View Full Version : Aiki and iai clothin/accessories
10-22-2000, 06:26 PM
In my web searching and magazine reading I have noticed that clothing and accessories for aikido and iaido are REALLY expensive. Aikido gi selling for hundreds of dollars U.S., etc. Now I realize swords and armor and the like are going to be expensive, but I have to wonder, what is it about aikido that makes gi so costly? Is it that aikido is popular and there are lots of New Agers out there willing to shell out big bucks to look cool as the practice? Are iai obi REALLY worth what they cost?
10-22-2000, 09:04 PM
To some extent you you get what you pay for, I have two Hakama's a cheap $60 (relativly) poluester one that I use when I'm someplace really warm; I used it a lot in Guam. And a nice middle weight Bujin Design one that I use for almost everything these days. The Bujin Hakam wasn't cheap, about $100, but worth every penny and then some. When I did Aikido I used Judo Gi's the best the I found for wear and cost were Juka and Tiger unbleached single weight but then I'm tough on gi's and went through a few others while these two shined on admirablly. Right now I use a Kendo Uwagi (about $40) for a top in both Iaido and Jodo and I am extreamly happy with the way it feels/works with its 3/4 sleeves. I have used up or worn out too many gi's especially gi pants to consider buying cheap ones I now use an extreamly heavy cotton duck pair of Gi pants that came from a tournament Karate gi when I do grappling style M.A. it doesn't really match but then it doesn't ripe through the crotch either. For Iaido and Jodo I usually just wear shorts under my Hakama (I live in Hawaii). Good equipment does make a difference whether that be a bokken or a uwagi ripping a sleeve off because you chose a cheap gi is both embarassing and it wastes training time. plus you're not saving money if you have to buy a few cheap gi's beacause yours keep falling apart. As for an Obi. I made my first Iaido Obi. It was a learning experience, sewing a straight line for 12 feet 9 times was a lot more difficult than I though it would be. though in the end it worked (the stiching isn't straight but close enough) I recently picked up a traditional tubular obi in japan that I use for Iaido and Jodo. It is not a piece of martial arts clothing but works quite well none the less. I think it was 2200yen which at the time was about $19 or there abouts. Again not cheap; my home made obi was maybe $5 in fabric and thread but I like both and still continue to use my home-made one especially if I'm not practicing with an uwagi on. Good equipment costs more but then it lasts longer so it is a trade off. Should a beginer go out and buy the latest greatest whiz bang super gi? no, but do buy as high a quality as you can afford that way your training won't take a back seat to a visit to a tailor because someone ripped a sleeve off or the crotch of your pants decided to give you a draft...aft, most em-bare-assing, pun intended.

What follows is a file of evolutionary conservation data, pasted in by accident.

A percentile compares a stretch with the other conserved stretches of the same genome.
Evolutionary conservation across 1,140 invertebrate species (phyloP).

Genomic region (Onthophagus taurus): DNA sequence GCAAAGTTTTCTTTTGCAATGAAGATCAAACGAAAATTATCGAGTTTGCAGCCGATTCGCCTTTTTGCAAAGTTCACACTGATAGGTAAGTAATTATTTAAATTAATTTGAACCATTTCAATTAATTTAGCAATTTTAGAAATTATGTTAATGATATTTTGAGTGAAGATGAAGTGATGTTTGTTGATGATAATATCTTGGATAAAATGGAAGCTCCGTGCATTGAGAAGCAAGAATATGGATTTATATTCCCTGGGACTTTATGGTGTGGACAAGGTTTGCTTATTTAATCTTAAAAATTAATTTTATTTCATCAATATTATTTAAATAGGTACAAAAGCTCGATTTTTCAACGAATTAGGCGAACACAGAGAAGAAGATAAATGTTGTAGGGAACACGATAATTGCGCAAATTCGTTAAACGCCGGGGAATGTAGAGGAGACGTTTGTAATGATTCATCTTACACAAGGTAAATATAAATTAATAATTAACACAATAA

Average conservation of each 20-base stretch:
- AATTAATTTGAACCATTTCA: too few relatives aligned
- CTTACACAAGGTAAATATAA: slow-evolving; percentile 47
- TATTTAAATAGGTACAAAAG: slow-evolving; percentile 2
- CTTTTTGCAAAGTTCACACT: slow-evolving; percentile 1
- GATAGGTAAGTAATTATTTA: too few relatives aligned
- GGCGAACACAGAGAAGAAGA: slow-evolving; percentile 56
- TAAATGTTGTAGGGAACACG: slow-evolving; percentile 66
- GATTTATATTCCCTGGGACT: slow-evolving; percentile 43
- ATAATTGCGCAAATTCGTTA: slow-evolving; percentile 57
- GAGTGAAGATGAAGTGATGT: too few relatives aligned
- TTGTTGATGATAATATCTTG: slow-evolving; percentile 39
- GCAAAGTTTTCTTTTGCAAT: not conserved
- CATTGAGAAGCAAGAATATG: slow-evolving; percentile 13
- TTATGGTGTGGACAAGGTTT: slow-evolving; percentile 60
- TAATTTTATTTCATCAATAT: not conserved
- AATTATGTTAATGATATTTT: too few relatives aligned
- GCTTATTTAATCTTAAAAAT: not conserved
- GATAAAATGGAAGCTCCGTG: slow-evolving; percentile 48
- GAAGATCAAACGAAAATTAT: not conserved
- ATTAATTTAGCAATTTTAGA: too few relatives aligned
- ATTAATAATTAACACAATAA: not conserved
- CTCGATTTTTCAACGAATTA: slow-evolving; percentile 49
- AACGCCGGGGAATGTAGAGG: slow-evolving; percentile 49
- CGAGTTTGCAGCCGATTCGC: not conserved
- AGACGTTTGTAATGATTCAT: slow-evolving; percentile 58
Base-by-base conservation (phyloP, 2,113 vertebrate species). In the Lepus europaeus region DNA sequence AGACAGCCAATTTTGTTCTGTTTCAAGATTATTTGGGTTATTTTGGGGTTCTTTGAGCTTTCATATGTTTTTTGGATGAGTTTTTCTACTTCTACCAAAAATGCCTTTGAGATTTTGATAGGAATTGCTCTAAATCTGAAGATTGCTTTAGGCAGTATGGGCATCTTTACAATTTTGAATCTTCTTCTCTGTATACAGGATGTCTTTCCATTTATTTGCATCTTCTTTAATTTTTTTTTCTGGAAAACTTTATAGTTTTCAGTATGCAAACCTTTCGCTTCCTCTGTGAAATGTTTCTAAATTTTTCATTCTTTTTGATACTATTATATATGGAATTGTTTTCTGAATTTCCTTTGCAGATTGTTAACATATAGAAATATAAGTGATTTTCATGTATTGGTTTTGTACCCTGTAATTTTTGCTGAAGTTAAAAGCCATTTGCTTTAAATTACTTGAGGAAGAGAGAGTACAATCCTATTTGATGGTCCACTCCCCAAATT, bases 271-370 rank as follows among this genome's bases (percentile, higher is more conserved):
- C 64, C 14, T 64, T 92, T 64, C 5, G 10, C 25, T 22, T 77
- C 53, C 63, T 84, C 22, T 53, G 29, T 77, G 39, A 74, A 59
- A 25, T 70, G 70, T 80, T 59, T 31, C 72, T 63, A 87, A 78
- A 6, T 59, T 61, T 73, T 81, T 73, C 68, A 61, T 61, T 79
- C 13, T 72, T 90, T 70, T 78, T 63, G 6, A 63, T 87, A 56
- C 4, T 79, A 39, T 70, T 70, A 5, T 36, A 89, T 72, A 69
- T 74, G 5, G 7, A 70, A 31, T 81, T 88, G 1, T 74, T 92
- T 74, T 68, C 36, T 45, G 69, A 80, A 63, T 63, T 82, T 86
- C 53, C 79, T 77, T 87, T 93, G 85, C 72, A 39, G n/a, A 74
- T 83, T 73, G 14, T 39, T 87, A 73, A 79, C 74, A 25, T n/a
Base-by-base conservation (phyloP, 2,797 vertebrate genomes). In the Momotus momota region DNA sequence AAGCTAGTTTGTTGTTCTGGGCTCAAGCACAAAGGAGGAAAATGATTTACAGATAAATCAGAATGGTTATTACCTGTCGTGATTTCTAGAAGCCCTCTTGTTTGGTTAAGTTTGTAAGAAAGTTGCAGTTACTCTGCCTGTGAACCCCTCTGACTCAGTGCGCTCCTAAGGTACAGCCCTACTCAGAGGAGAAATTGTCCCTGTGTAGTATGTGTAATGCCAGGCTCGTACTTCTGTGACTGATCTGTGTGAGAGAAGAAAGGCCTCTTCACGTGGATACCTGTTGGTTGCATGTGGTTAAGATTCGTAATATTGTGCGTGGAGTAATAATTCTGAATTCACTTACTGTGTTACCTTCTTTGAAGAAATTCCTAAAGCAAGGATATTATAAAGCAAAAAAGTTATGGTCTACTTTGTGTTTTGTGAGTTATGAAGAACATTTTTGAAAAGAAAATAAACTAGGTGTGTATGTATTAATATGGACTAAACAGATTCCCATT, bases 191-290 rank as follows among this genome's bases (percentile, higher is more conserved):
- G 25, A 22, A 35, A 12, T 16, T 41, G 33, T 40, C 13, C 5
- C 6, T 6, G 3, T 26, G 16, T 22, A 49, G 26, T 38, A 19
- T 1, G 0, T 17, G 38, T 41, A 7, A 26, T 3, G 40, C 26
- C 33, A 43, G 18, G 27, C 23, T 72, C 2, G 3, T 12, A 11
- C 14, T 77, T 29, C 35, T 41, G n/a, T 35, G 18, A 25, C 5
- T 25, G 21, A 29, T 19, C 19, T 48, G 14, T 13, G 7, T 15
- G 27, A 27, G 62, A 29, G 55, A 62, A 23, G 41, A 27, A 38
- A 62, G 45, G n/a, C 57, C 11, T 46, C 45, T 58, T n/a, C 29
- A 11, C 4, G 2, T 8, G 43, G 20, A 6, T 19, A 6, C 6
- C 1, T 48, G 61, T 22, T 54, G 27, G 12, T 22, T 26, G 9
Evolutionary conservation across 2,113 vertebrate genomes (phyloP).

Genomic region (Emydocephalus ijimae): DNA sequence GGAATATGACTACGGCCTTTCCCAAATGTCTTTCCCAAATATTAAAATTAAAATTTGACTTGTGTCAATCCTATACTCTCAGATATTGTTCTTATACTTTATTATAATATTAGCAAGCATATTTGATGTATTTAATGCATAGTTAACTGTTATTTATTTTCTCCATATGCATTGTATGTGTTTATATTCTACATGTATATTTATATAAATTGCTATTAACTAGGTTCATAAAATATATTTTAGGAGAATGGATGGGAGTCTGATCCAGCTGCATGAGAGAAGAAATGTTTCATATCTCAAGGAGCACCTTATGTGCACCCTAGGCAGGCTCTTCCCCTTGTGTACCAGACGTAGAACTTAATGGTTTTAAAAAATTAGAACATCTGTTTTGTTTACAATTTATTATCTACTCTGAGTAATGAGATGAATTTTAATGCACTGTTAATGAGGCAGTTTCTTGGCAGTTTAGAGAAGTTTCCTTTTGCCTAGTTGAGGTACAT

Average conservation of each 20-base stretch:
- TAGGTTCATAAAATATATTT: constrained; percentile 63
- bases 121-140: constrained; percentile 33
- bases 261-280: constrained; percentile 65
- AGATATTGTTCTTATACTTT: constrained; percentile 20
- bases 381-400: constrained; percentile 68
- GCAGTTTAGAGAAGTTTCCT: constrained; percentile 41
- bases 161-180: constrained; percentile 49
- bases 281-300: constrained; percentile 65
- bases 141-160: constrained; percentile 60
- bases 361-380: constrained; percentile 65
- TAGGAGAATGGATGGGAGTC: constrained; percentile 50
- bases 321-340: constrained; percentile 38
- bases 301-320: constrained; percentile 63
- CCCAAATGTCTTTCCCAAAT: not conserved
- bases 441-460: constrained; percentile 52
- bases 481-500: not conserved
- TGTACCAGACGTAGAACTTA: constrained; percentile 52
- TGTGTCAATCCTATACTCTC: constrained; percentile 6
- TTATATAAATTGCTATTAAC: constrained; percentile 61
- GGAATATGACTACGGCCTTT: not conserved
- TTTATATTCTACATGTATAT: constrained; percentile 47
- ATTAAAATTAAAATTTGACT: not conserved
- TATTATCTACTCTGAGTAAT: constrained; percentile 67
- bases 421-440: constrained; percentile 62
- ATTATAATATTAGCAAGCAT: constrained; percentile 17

10-22-2000, 09:10 PM
I agree with Tony, you get what you pay for, but...
If you are just looking for keikogi, then go haunt the 2nd hand stores. You can find good to great condition keiko gi (judo and karate) for very cheap, under $10 bucks if you want to take the time to look. MOst of the time you will find more tops then pants, people seem to keep the pants. But if you wear a hakama like I do, then no big deal.
For hakama and iai, check out kendoshop.com. Very well priced decent quality gear. The kendoshop.com products are Korean made I believe, but the pricing is well below equivilant made Japanese products in my opinion.
not so much a matter of looking cool as feeling cool. I had been using Century Dogi (with my dad's membership, they were about $30 apiece) and I didn't really know any better. About I month ago I got a single stitch Mizuno dogi, which was not all that costly, and compared to the Century dogi, it's like wearing a nice blanket.
As stated before, you get what you pay for- look at Century's $9.95 doorsteps (I mean bokken) then compare it to a $50 shiro kashi bokken. It's a world of difference.
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